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Alice Dunbar-Nelson

1875–1935

Alice Moore Dunbar-Nelson was born on July 19, 1875 in New Orleans, Louisiana. She graduated from Straight University in New Orleans and worked as an elementary teacher. She was an activist for civil rights and women's suffrage, as well as a poet, journalist, short-story writer, and playwright. Her works include Violets and Other Tales (Monthly Review, 1895) and The Goodness of St. Rocque and Other Stories (Dodd, Mead and Company, 1899). She married Paul Laurence Dunbar in 1898, though they later separated. She died on September 18, 1935 in Philadelphia. 

Alice Dunbar-Nelson

By This Poet

8

I Sit and Sew

I sit and sew—a useless task it seems,
My hands grown tired, my head weighed down with dreams—
The panoply of war, the martial tred of men,
Grim-faced, stern-eyed, gazing beyond the ken
Of lesser souls, whose eyes have not seen Death
Nor learned to hold their lives but as a breath—
But—I must sit and sew.

I sit and sew—my heart aches with desire—
That pageant terrible, that fiercely pouring fire
On wasted fields, and writhing grotesque things
Once men. My soul in pity flings
Appealing cries, yearning only to go
There in that holocaust of hell, those fields of woe—
But—I must sit and sew.

The little useless seam, the idle patch;
Why dream I here beneath my homely thatch,
When there they lie in sodden mud and rain,
Pitifully calling me, the quick ones and the slain?
You need, me, Christ! It is no roseate seam
That beckons me—this pretty futile seam,
It stifles me—God, must I sit and sew?

Sonnet

I had no thought of violets of late,      
The wild, shy kind that spring beneath your feet
In wistful April days, when lovers mate
And wander through the fields in raptures sweet.       
The thought of violets meant florists’ shops,          
And bows and pins, and perfumed papers fine;
And garish lights, and mincing little fops
And cabarets and songs, and deadening wine. 
So far from sweet real things my thoughts had strayed, 
I had forgot wide fields, and clear brown streams;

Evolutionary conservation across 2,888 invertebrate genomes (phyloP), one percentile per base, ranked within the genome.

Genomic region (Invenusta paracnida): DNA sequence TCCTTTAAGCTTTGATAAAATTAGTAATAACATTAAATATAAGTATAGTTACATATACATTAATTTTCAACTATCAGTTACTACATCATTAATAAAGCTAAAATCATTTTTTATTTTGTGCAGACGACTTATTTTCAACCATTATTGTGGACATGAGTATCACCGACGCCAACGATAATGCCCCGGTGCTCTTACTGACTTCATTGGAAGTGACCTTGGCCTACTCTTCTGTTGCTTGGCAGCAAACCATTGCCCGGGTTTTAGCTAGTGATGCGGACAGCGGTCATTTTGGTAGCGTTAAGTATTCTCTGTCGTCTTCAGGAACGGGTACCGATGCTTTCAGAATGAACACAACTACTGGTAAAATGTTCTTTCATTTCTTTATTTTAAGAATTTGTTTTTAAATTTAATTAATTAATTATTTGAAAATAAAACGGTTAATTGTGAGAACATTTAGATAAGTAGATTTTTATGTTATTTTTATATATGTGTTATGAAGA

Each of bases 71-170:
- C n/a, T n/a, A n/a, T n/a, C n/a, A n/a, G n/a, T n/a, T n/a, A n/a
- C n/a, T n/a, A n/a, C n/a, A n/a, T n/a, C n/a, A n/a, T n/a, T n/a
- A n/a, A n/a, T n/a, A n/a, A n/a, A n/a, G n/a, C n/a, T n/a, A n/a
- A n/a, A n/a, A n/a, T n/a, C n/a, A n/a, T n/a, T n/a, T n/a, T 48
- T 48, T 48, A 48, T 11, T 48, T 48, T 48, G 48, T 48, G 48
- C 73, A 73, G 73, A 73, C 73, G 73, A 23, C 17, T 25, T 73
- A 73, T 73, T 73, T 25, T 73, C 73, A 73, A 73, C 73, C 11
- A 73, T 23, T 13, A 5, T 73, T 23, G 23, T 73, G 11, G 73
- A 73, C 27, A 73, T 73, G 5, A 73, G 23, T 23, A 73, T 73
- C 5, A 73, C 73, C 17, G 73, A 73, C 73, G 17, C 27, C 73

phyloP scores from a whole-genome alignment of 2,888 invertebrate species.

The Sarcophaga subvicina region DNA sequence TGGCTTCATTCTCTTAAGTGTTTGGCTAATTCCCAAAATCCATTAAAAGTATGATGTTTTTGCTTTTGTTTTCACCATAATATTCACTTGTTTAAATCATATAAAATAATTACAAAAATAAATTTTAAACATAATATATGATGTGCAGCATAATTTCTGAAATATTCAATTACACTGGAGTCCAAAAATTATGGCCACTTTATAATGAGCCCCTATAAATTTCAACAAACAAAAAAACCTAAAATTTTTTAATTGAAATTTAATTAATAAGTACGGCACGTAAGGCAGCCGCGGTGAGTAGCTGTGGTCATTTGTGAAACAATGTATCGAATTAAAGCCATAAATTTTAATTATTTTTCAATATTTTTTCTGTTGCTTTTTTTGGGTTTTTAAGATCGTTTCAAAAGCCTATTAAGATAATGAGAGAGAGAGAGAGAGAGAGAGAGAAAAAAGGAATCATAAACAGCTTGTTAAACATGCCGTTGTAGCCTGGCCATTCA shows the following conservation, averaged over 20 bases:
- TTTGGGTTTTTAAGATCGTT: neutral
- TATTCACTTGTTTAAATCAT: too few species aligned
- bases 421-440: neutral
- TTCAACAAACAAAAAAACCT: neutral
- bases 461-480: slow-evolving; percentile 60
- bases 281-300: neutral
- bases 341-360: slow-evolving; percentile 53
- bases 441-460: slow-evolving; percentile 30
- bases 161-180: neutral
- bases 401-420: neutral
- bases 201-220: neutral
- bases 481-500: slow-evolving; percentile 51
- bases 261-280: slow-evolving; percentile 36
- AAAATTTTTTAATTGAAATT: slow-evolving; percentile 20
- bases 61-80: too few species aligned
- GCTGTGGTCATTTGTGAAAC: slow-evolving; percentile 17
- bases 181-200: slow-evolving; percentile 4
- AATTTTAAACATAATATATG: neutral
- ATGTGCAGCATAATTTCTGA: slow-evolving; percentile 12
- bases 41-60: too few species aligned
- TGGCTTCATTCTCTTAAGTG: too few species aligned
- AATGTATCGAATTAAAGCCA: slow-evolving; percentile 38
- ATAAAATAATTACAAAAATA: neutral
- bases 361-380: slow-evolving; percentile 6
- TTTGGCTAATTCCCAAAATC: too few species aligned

The perfect loveliness that God has made,— 
Wild violets shy and Heaven-mounting dreams.
And now—unwittingly, you’ve made me dream
Of violets, and my soul’s forgotten gleam.      

The Lights at Carney’s Point

O white little lights at Carney’s Point,
      You shine so clear o’er the Delaware;
When the moon rides high in the silver sky,
      Then you gleam, white gems on the Delaware.
Diamond circlet on a full white throat,
      You laugh your rays on a questioning boat;
Is it peace you dream in your flashing gleam,
      O’er the quiet flow of the Delaware?

And the lights grew dim at the water’s brim,
      For the smoke of the mills shredded slow between;
And the smoke was red, as is new bloodshed,
      And the lights went lurid ’neath the livid screen.

O red little lights at Carney’s Point,
      You glower so grim o’er the Delaware;
When the moon hides low sombrous clouds below,
      Then you glow like coals o’er the Delaware.
Blood red rubies on a throat of fire,
      You flash through the dusk of a funeral pyre;
Are there hearth fires red whom you fear and dread
      O’er the turgid flow of the Delaware?

And the lights gleamed gold o’er the river cold,
      For the murk of the furnace shed a copper veil;
And the veil was grim at the great cloud’s brim,
      And the lights went molten, now hot, now pale.

O gold little lights at Carney’s Point,
     You gleam so proud o’er the Delaware;
When the moon grows wan in the eastering dawn,
      Then you sparkle gold points o’er the Delaware.
Aureate filagree on a Croesus’ brow,
      You hasten the dawn on a gray ship’s prow.
Light you streams of gold in the grim ship’s hold
      O’er the sullen flow of the Delaware?

And the lights went gray in the ash of day,
      For a quiet Aurora brought a halcyon balm;
And the sun laughed high in the infinite sky,
      And the lights were forgot in the sweet, sane calm.
 

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